Venerable Thich Quang Do, prominent dissident and Deputy leader of the banned Unified Buddhist Church of Vietnam (UBCV) has informed the International Buddhist Information Bureau (IBIB) that he received a summons this morning from the Phu Nhuan Ward People’s Committee in Ho Chi Minh City (the local Communist Party authorities) at 8.00am tomorrow, Wednesday 24 November 2004. The convocation stated that he is summoned to discuss “appropriation of state secrets”.
The summons may be connected to a letter sent by Thich Quang Do to the Communist leadership on 25 October 2004 demanding that they lift the verbal “administrative detention” sentence pronounced by the local authorities against UBCV Patriarch Thich Huyen Quang and himself after the government crackdown on the UBCV in October 2003.
At the time, Vietnamese Foreign Ministry spokesman Le Dung told the international media that the two men were under investigation for “possessing state secrets”, but in his letter to the Vietnamese leadership, Thich Quang Do said neither of them had been formally charged with this offence, and had never received any information of this investigation over the past year. “Neither Thich Huyen Quang or I have ever been given the reasons for our detention. We have never been told what crimes we have committed, and we have never been formally sentenced or convicted of any criminal offence. For the past four years, my telephone has been cut off, secret police have keep round-the-clock surveillance on my Monastery, and I have been denied the right to receive any visits”.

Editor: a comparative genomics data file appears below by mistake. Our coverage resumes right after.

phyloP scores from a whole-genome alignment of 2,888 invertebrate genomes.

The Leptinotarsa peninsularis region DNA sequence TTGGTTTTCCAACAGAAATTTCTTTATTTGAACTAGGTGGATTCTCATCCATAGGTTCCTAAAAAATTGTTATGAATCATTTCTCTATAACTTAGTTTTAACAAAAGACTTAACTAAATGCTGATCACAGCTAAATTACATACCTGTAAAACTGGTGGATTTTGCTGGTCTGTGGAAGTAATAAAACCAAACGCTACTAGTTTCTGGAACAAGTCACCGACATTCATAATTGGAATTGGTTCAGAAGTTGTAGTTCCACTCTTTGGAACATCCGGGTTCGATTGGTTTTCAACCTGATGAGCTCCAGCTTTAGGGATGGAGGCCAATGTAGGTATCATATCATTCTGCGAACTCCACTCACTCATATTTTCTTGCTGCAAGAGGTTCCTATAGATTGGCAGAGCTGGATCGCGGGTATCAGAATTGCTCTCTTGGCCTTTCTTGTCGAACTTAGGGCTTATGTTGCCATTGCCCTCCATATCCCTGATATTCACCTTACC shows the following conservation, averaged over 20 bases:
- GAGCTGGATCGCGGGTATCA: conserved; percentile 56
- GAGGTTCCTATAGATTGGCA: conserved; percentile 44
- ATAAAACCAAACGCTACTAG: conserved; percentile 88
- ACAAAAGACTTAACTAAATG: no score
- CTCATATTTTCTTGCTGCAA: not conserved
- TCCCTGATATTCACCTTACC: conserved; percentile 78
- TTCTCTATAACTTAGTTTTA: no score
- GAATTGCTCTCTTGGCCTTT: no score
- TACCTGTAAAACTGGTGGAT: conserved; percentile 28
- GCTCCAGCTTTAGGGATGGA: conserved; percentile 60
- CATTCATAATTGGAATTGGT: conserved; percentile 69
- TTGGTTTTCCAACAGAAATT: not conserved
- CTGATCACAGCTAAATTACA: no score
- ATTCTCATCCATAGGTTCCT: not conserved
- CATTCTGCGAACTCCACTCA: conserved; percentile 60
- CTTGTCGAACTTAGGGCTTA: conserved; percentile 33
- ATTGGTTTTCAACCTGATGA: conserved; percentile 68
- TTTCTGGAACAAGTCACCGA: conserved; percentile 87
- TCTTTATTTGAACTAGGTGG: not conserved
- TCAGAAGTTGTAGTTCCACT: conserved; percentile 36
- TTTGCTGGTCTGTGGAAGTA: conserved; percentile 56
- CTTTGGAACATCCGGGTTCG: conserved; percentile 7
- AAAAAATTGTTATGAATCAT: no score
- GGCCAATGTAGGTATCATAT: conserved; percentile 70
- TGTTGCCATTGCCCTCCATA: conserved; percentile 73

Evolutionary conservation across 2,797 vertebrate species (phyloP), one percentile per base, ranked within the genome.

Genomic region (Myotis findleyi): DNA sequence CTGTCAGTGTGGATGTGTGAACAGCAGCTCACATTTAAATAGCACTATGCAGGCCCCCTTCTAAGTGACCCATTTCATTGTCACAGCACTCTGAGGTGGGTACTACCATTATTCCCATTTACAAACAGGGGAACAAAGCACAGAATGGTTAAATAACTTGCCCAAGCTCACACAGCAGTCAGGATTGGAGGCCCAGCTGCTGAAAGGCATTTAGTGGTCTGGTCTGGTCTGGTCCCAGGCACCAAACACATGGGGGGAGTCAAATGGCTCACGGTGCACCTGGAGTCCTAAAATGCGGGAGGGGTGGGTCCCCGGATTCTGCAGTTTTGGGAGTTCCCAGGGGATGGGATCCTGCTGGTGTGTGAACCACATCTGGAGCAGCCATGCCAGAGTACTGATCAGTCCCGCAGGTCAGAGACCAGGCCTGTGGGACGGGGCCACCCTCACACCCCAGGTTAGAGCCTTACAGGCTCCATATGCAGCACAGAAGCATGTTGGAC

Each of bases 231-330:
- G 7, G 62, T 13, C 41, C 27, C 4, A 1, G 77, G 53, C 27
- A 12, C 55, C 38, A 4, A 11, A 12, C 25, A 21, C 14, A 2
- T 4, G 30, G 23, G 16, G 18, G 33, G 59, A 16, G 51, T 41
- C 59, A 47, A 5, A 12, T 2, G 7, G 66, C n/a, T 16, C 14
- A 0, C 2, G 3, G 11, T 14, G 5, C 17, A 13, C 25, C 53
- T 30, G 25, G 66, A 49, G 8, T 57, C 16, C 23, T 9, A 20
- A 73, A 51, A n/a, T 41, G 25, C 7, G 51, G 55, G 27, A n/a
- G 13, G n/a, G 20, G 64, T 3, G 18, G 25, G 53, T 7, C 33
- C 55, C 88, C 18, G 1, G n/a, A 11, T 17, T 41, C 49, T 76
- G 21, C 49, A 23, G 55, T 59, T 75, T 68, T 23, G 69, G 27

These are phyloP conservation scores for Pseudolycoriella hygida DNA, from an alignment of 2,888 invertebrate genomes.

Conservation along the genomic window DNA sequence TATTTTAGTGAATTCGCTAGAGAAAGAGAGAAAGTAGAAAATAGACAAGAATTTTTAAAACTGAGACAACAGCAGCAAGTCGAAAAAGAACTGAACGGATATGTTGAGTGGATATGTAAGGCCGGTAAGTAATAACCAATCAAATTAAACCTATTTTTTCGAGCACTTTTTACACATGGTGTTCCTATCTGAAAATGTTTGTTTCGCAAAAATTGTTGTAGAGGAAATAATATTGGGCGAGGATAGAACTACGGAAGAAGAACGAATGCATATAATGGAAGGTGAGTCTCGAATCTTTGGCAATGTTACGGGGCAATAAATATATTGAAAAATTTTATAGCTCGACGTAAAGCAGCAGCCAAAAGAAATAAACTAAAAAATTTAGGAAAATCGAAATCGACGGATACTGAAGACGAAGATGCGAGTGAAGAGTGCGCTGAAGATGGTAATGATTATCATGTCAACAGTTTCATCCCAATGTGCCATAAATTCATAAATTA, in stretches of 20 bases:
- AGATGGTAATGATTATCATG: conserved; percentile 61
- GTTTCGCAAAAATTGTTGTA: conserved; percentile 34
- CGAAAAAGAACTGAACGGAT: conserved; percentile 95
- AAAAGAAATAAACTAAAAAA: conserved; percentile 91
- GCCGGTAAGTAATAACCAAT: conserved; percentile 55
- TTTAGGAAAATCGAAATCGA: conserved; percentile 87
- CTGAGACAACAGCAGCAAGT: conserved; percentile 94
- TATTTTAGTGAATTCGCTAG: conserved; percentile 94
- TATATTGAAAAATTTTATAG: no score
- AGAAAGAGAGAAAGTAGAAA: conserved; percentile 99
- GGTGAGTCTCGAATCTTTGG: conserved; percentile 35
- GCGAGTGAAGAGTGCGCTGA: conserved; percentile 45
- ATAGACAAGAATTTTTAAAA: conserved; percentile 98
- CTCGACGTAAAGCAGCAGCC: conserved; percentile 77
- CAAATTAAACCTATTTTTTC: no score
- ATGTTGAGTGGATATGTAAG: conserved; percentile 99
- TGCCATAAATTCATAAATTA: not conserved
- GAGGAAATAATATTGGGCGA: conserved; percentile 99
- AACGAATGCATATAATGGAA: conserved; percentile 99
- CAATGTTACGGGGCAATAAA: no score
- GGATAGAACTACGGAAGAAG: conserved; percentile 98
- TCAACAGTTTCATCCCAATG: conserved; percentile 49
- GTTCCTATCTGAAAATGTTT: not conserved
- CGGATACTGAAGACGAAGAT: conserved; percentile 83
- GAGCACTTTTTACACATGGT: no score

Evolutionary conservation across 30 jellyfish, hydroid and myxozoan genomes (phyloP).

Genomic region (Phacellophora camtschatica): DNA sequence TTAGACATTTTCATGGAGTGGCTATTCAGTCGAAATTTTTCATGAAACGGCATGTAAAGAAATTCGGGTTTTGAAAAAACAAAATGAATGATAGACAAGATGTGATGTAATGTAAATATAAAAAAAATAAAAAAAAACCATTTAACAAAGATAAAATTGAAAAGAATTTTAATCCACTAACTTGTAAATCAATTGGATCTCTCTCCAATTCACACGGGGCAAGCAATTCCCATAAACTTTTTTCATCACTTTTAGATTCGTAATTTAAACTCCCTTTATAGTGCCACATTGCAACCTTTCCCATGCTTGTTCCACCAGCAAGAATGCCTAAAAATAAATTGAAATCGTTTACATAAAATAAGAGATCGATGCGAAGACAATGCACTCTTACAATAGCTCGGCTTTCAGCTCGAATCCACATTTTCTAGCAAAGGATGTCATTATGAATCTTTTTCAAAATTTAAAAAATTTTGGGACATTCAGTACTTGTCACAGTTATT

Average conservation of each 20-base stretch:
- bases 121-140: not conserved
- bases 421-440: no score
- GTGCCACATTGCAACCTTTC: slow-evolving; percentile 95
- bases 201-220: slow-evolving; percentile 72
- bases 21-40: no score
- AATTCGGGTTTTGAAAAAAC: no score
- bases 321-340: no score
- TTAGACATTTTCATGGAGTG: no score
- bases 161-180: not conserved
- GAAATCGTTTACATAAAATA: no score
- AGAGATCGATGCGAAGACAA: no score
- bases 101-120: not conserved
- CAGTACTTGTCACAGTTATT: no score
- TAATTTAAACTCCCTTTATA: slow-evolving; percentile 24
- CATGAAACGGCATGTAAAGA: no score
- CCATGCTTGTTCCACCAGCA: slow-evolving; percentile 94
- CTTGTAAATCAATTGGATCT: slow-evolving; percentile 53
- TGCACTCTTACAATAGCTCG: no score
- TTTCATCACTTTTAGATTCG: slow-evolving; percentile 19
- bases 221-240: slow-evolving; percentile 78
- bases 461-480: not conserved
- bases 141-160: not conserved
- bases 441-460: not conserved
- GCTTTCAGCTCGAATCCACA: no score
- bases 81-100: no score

In his letter, Thich Quang Do protested that his detention was illegal : “I was arrested and detained without any justification or due process of law, in violation of the Vietnamese Criminal Procedures Code (Article 10) which stipulates that “no-one will be held guilty until a court judgment has come into legal force”. Moreover, I have been detained beyond the legal limits stipulated in Article 71 of the Criminal Procedures Code, which states that pre-trial detention for investigation must not exceed six months in less-grave offences, or 12 months in case of grave offences, after which the defendant must either be put on trial or immediately released.”
Under Vietnamese law offences related to state secrets are considered as “espionage” (Article 80), punishable by life imprisonment or even the death penalty. The IBIB is deeply concerned about the situation of Thich Quang Do, especially in the light of yesterday’s standoff with Police in Trang Bom, Dong Nai province, where he was violently impeded from traveling to Quy Nhon to visit UBCV Patriarch Thich Huyen Quang in hospital. The IBIB calls upon all governments, international human rights organizations and the international media to closely monitor the situation of Thich Quang Do.